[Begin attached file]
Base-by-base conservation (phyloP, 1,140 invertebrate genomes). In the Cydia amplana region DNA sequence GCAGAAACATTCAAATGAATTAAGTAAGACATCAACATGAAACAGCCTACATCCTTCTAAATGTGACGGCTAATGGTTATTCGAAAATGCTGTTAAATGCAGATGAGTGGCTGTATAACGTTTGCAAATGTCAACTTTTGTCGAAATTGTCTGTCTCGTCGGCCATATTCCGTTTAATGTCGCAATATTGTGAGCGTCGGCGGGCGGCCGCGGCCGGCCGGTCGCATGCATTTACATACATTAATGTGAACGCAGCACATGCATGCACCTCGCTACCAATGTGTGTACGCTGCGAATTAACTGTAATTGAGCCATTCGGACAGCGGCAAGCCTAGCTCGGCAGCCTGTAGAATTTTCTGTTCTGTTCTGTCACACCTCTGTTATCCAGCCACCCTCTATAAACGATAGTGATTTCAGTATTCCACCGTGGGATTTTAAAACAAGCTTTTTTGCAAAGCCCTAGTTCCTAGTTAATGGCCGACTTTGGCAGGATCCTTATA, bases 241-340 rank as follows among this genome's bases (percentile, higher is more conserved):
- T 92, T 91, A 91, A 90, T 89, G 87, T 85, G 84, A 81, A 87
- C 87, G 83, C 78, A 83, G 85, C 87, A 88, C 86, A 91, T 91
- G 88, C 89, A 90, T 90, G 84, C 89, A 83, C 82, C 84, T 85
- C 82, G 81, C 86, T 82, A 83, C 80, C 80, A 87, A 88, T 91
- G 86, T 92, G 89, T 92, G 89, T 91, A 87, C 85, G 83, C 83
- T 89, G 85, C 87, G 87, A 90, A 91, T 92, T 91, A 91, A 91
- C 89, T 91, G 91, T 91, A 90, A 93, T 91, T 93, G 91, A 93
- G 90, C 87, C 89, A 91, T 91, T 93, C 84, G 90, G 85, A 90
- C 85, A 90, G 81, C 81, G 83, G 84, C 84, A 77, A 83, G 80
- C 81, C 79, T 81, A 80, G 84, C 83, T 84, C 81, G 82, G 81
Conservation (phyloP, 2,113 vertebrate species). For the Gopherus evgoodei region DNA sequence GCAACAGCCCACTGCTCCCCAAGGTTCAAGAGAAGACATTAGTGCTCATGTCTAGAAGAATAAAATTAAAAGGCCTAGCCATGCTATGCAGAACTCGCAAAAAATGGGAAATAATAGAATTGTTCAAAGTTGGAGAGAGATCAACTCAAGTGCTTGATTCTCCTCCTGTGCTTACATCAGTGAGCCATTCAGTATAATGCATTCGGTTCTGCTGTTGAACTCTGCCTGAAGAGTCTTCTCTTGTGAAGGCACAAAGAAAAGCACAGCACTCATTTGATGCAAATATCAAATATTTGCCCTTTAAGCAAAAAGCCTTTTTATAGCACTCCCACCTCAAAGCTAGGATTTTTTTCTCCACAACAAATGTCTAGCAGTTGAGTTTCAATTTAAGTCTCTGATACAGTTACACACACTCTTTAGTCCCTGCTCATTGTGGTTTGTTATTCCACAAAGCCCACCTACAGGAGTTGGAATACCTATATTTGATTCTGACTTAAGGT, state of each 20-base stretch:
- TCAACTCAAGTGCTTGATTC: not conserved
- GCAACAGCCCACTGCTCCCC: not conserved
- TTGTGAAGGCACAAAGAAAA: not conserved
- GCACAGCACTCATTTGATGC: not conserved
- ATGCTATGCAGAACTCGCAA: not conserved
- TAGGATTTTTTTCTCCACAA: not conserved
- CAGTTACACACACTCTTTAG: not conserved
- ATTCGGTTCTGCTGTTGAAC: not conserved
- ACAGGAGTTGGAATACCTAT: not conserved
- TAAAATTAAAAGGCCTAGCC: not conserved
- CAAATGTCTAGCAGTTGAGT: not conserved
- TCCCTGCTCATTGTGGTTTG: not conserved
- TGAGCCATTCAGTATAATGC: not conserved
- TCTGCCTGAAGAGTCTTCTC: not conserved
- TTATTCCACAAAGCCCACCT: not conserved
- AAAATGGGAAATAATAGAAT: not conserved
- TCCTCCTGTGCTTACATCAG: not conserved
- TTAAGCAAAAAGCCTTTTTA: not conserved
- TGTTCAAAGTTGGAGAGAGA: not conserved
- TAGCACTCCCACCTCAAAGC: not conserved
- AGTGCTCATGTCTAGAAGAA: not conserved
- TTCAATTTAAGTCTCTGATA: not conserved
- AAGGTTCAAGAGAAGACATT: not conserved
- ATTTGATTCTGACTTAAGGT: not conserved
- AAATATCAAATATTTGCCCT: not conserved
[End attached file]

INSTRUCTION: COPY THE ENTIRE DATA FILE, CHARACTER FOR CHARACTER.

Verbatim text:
Base-by-base conservation (phyloP, 1,140 invertebrate genomes). In the Cydia amplana region DNA sequence GCAGAAACATTCAAATGAATTAAGTAAGACATCAACATGAAACAGCCTACATCCTTCTAAATGTGACGGCTAATGGTTATTCGAAAATGCTGTTAAATGCAGATGAGTGGCTGTATAACGTTTGCAAATGTCAACTTTTGTCGAAATTGTCTGTCTCGTCGGCCATATTCCGTTTAATGTCGCAATATTGTGAGCGTCGGCGGGCGGCCGCGGCCGGCCGGTCGCATGCATTTACATACATTAATGTGAACGCAGCACATGCATGCACCTCGCTACCAATGTGTGTACGCTGCGAATTAACTGTAATTGAGCCATTCGGACAGCGGCAAGCCTAGCTCGGCAGCCTGTAGAATTTTCTGTTCTGTTCTGTCACACCTCTGTTATCCAGCCACCCTCTATAAACGATAGTGATTTCAGTATTCCACCGTGGGATTTTAAAACAAGCTTTTTTGCAAAGCCCTAGTTCCTAGTTAATGGCCGACTTTGGCAGGATCCTTATA, bases 241-340 rank as follows among this genome's bases (percentile, higher is more conserved):
- T 92, T 91, A 91, A 90, T 89, G 87, T 85, G 84, A 81, A 87
- C 87, G 83, C 78, A 83, G 85, C 87, A 88, C 86, A 91, T 91
- G 88, C 89, A 90, T 90, G 84, C 89, A 83, C 82, C 84, T 85
- C 82, G 81, C 86, T 82, A 83, C 80, C 80, A 87, A 88, T 91
- G 86, T 92, G 89, T 92, G 89, T 91, A 87, C 85, G 83, C 83
- T 89, G 85, C 87, G 87, A 90, A 91, T 92, T 91, A 91, A 91
- C 89, T 91, G 91, T 91, A 90, A 93, T 91, T 93, G 91, A 93
- G 90, C 87, C 89, A 91, T 91, T 93, C 84, G 90, G 85, A 90
- C 85, A 90, G 81, C 81, G 83, G 84, C 84, A 77, A 83, G 80
- C 81, C 79, T 81, A 80, G 84, C 83, T 84, C 81, G 82, G 81
Conservation (phyloP, 2,113 vertebrate species). For the Gopherus evgoodei region DNA sequence GCAACAGCCCACTGCTCCCCAAGGTTCAAGAGAAGACATTAGTGCTCATGTCTAGAAGAATAAAATTAAAAGGCCTAGCCATGCTATGCAGAACTCGCAAAAAATGGGAAATAATAGAATTGTTCAAAGTTGGAGAGAGATCAACTCAAGTGCTTGATTCTCCTCCTGTGCTTACATCAGTGAGCCATTCAGTATAATGCATTCGGTTCTGCTGTTGAACTCTGCCTGAAGAGTCTTCTCTTGTGAAGGCACAAAGAAAAGCACAGCACTCATTTGATGCAAATATCAAATATTTGCCCTTTAAGCAAAAAGCCTTTTTATAGCACTCCCACCTCAAAGCTAGGATTTTTTTCTCCACAACAAATGTCTAGCAGTTGAGTTTCAATTTAAGTCTCTGATACAGTTACACACACTCTTTAGTCCCTGCTCATTGTGGTTTGTTATTCCACAAAGCCCACCTACAGGAGTTGGAATACCTATATTTGATTCTGACTTAAGGT, state of each 20-base stretch:
- TCAACTCAAGTGCTTGATTC: not conserved
- GCAACAGCCCACTGCTCCCC: not conserved
- TTGTGAAGGCACAAAGAAAA: not conserved
- GCACAGCACTCATTTGATGC: not conserved
- ATGCTATGCAGAACTCGCAA: not conserved
- TAGGATTTTTTTCTCCACAA: not conserved
- CAGTTACACACACTCTTTAG: not conserved
- ATTCGGTTCTGCTGTTGAAC: not conserved
- ACAGGAGTTGGAATACCTAT: not conserved
- TAAAATTAAAAGGCCTAGCC: not conserved
- CAAATGTCTAGCAGTTGAGT: not conserved
- TCCCTGCTCATTGTGGTTTG: not conserved
- TGAGCCATTCAGTATAATGC: not conserved
- TCTGCCTGAAGAGTCTTCTC: not conserved
- TTATTCCACAAAGCCCACCT: not conserved
- AAAATGGGAAATAATAGAAT: not conserved
- TCCTCCTGTGCTTACATCAG: not conserved
- TTAAGCAAAAAGCCTTTTTA: not conserved
- TGTTCAAAGTTGGAGAGAGA: not conserved
- TAGCACTCCCACCTCAAAGC: not conserved
- AGTGCTCATGTCTAGAAGAA: not conserved
- TTCAATTTAAGTCTCTGATA: not conserved
- AAGGTTCAAGAGAAGACATT: not conserved
- ATTTGATTCTGACTTAAGGT: not conserved
- AAATATCAAATATTTGCCCT: not conserved